Review: Frostgrave

Review: Frostgrave

Have you said to youself, “Gee, I love table top gaming and would love to get into war gaming like Warmachine, Hordes, Warhammer 40 and others but it just seems like the rules are so complex and having to paint and put together all those models seems so intimidating.” Well you, my friend, are in luck because Frostgrave exists!


Long ago, the great city of Felstad sat at the centre of a magical empire. Its towering spires, labyrinthine catacombs and immense libraries were the wonder of the age, and potions, scrolls and mystical items of all descriptions poured from its workshops. Then, one cataclysmic night, a mistake was made. In some lofty tower or dark chamber, a foolish wizard unleashed a magic too powerful to control. A storm rose up, an epic blizzard that swallowed the city whole, burying it deep and leaving the empire as nothing more than a vast, frozen wasteland. The empire shattered, and the magic of the world faded. As the centuries came and went, Felstad passed from history to legend and on into myth. Only a few wizards, clinging to the last remnants of magical knowledge, still believed that the lost city had ever actually existed. But their faith was rewarded.

After a thousand years, the fell winter has passed. The snows have receded, and Felstad has been uncovered. Its buildings lie in ruins, overrun by undead creatures and magical constructs, the legacy of the empire’s experiments. It is an evil, dangerous place. To the few hardy souls who inhabit the nearby villages, the city has acquired a new name, ‘Frostgrave’, and it is shunned by all right-thinking people. For those who seek power and riches, however, it is an unparalleled opportunity, a deadly maze concealing secrets of knowledge long forgotten…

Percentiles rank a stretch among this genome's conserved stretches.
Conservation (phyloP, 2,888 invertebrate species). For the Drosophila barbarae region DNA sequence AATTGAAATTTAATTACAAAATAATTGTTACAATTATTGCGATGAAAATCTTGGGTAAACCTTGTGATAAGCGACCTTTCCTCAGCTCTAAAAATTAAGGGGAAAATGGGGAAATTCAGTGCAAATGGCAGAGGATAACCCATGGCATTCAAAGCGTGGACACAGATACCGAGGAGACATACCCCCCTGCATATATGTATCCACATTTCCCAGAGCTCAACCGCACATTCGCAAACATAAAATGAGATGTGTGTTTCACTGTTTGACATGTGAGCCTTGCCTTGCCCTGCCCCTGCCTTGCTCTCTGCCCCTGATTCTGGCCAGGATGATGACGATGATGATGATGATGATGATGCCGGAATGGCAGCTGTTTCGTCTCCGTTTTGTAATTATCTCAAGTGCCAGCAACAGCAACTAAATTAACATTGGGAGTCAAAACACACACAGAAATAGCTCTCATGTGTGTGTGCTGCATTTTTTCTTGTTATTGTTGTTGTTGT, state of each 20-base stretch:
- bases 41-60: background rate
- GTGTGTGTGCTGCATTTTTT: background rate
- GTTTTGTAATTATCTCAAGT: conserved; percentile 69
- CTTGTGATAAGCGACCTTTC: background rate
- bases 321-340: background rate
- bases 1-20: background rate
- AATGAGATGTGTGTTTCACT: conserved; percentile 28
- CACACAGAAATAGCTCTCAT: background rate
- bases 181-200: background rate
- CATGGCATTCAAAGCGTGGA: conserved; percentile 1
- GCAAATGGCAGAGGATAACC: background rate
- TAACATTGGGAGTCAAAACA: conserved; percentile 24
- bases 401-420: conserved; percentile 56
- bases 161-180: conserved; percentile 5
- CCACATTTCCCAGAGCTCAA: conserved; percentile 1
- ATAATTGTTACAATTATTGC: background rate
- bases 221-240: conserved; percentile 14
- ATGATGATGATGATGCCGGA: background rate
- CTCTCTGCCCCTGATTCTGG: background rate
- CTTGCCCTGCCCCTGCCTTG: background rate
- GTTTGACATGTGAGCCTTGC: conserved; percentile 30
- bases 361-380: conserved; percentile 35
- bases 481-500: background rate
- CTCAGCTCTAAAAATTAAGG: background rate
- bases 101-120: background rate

Now that we are past the fluff, the gameplay itself is a lot of fun. Unlike Warhammer, Frostgrave incorporates RPG elements like being able to level up your Wizard, choose gear and spells that you empower as the battles continue. For example, I played a Witch who played a lot like a Witch Doctor. I chose my warband using the starting gold given to me and then did battle against a friend of mine who was a Necromancer.

For every spell successfully cast, for every humanoid enemy our wizards took down and for every treasure we acquired, experience was given to us. At the end of the match we tallied up up experience, leveled up, applied points to empowering spells, personal stats (like health and shooting score) or even learning a new spell! This aspect intrigued me more than anything due to the fact that every battle now mattered. Even our dead had to be tallied and then we rolled to discovered how much damage they took which ranged from death to just being knocked out.

On the battlefield are three treasure chests per players. For each chest the player receives a bit of gold and a chance at various magical items that help empower the player in future matches. One good chest might give you an enchanted bow that assists your main Spellcaster in being able to cast better which can turn the tides against another player who was given additional gold that he used to hire powerful units.


The combat of Frostgrave is fast and fun. As mentioned above, you first choose which school of magic you’d like to learn from, then you pick spells from an allied school, and neutral. Each tier of magic has various penalties to casting them according to which school of magic you choose. The schools themselves are unique and diverse from one another. There are Elementalists, Necromancers, Witches, Enchanters, Illusionists, Sigilists, Summoners, and more.